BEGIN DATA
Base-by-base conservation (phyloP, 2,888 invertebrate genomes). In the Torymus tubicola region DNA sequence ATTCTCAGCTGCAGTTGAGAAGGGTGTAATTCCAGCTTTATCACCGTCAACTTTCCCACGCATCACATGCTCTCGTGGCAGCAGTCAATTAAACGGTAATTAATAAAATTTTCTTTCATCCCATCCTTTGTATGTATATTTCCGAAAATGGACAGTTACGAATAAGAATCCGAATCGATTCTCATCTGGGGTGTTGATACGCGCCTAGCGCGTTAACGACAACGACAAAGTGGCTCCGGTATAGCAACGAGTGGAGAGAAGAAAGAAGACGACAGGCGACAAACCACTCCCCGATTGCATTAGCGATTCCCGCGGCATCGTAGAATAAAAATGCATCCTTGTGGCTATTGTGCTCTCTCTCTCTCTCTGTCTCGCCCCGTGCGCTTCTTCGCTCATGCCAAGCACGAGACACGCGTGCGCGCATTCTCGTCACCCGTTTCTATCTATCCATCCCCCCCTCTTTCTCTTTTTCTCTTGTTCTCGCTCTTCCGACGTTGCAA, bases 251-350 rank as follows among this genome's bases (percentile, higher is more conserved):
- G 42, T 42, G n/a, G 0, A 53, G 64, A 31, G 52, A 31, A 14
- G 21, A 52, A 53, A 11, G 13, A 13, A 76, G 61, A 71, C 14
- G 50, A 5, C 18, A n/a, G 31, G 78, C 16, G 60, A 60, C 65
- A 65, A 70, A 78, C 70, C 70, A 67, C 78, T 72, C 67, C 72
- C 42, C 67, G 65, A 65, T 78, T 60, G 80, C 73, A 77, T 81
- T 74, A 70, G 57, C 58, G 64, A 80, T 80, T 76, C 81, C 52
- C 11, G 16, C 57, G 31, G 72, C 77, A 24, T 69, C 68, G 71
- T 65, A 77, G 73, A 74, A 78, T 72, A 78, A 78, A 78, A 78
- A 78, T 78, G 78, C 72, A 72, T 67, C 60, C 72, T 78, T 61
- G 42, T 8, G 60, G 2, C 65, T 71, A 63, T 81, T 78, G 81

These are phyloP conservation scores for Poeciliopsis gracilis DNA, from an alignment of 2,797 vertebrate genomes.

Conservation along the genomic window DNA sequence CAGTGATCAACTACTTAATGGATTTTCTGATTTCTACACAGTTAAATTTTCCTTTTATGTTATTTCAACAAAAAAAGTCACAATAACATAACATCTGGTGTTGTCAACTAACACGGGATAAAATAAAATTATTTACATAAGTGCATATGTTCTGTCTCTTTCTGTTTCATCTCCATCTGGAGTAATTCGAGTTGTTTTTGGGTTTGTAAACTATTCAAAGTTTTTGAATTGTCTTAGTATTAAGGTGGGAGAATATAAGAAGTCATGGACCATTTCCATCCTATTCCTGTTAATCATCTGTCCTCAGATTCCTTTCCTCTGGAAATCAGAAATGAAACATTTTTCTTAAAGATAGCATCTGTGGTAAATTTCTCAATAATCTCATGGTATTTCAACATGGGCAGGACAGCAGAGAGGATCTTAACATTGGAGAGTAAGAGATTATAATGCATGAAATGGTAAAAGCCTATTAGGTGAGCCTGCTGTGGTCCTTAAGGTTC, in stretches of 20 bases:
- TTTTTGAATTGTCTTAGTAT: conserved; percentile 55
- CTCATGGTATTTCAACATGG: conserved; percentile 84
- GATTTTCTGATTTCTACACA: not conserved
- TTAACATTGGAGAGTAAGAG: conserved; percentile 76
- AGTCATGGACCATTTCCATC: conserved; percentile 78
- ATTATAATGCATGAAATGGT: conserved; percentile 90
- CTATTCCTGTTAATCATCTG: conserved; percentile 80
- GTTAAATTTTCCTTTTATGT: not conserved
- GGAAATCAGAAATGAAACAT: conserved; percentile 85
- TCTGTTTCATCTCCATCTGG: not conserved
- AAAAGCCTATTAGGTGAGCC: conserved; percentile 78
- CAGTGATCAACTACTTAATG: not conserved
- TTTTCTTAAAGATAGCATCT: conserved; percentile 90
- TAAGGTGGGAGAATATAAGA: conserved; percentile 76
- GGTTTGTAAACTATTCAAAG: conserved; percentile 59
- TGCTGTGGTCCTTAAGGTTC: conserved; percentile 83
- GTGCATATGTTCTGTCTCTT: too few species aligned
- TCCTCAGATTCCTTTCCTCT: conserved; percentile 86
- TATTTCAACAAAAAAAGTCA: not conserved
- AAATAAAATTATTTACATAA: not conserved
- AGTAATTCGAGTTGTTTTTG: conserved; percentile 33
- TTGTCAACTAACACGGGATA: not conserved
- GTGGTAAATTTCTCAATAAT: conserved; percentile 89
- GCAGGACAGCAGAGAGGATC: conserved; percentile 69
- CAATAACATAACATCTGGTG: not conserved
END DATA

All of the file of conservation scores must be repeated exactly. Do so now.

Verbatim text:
Base-by-base conservation (phyloP, 2,888 invertebrate genomes). In the Torymus tubicola region DNA sequence ATTCTCAGCTGCAGTTGAGAAGGGTGTAATTCCAGCTTTATCACCGTCAACTTTCCCACGCATCACATGCTCTCGTGGCAGCAGTCAATTAAACGGTAATTAATAAAATTTTCTTTCATCCCATCCTTTGTATGTATATTTCCGAAAATGGACAGTTACGAATAAGAATCCGAATCGATTCTCATCTGGGGTGTTGATACGCGCCTAGCGCGTTAACGACAACGACAAAGTGGCTCCGGTATAGCAACGAGTGGAGAGAAGAAAGAAGACGACAGGCGACAAACCACTCCCCGATTGCATTAGCGATTCCCGCGGCATCGTAGAATAAAAATGCATCCTTGTGGCTATTGTGCTCTCTCTCTCTCTCTGTCTCGCCCCGTGCGCTTCTTCGCTCATGCCAAGCACGAGACACGCGTGCGCGCATTCTCGTCACCCGTTTCTATCTATCCATCCCCCCCTCTTTCTCTTTTTCTCTTGTTCTCGCTCTTCCGACGTTGCAA, bases 251-350 rank as follows among this genome's bases (percentile, higher is more conserved):
- G 42, T 42, G n/a, G 0, A 53, G 64, A 31, G 52, A 31, A 14
- G 21, A 52, A 53, A 11, G 13, A 13, A 76, G 61, A 71, C 14
- G 50, A 5, C 18, A n/a, G 31, G 78, C 16, G 60, A 60, C 65
- A 65, A 70, A 78, C 70, C 70, A 67, C 78, T 72, C 67, C 72
- C 42, C 67, G 65, A 65, T 78, T 60, G 80, C 73, A 77, T 81
- T 74, A 70, G 57, C 58, G 64, A 80, T 80, T 76, C 81, C 52
- C 11, G 16, C 57, G 31, G 72, C 77, A 24, T 69, C 68, G 71
- T 65, A 77, G 73, A 74, A 78, T 72, A 78, A 78, A 78, A 78
- A 78, T 78, G 78, C 72, A 72, T 67, C 60, C 72, T 78, T 61
- G 42, T 8, G 60, G 2, C 65, T 71, A 63, T 81, T 78, G 81

These are phyloP conservation scores for Poeciliopsis gracilis DNA, from an alignment of 2,797 vertebrate genomes.

Conservation along the genomic window DNA sequence CAGTGATCAACTACTTAATGGATTTTCTGATTTCTACACAGTTAAATTTTCCTTTTATGTTATTTCAACAAAAAAAGTCACAATAACATAACATCTGGTGTTGTCAACTAACACGGGATAAAATAAAATTATTTACATAAGTGCATATGTTCTGTCTCTTTCTGTTTCATCTCCATCTGGAGTAATTCGAGTTGTTTTTGGGTTTGTAAACTATTCAAAGTTTTTGAATTGTCTTAGTATTAAGGTGGGAGAATATAAGAAGTCATGGACCATTTCCATCCTATTCCTGTTAATCATCTGTCCTCAGATTCCTTTCCTCTGGAAATCAGAAATGAAACATTTTTCTTAAAGATAGCATCTGTGGTAAATTTCTCAATAATCTCATGGTATTTCAACATGGGCAGGACAGCAGAGAGGATCTTAACATTGGAGAGTAAGAGATTATAATGCATGAAATGGTAAAAGCCTATTAGGTGAGCCTGCTGTGGTCCTTAAGGTTC, in stretches of 20 bases:
- TTTTTGAATTGTCTTAGTAT: conserved; percentile 55
- CTCATGGTATTTCAACATGG: conserved; percentile 84
- GATTTTCTGATTTCTACACA: not conserved
- TTAACATTGGAGAGTAAGAG: conserved; percentile 76
- AGTCATGGACCATTTCCATC: conserved; percentile 78
- ATTATAATGCATGAAATGGT: conserved; percentile 90
- CTATTCCTGTTAATCATCTG: conserved; percentile 80
- GTTAAATTTTCCTTTTATGT: not conserved
- GGAAATCAGAAATGAAACAT: conserved; percentile 85
- TCTGTTTCATCTCCATCTGG: not conserved
- AAAAGCCTATTAGGTGAGCC: conserved; percentile 78
- CAGTGATCAACTACTTAATG: not conserved
- TTTTCTTAAAGATAGCATCT: conserved; percentile 90
- TAAGGTGGGAGAATATAAGA: conserved; percentile 76
- GGTTTGTAAACTATTCAAAG: conserved; percentile 59
- TGCTGTGGTCCTTAAGGTTC: conserved; percentile 83
- GTGCATATGTTCTGTCTCTT: too few species aligned
- TCCTCAGATTCCTTTCCTCT: conserved; percentile 86
- TATTTCAACAAAAAAAGTCA: not conserved
- AAATAAAATTATTTACATAA: not conserved
- AGTAATTCGAGTTGTTTTTG: conserved; percentile 33
- TTGTCAACTAACACGGGATA: not conserved
- GTGGTAAATTTCTCAATAAT: conserved; percentile 89
- GCAGGACAGCAGAGAGGATC: conserved; percentile 69
- CAATAACATAACATCTGGTG: not conserved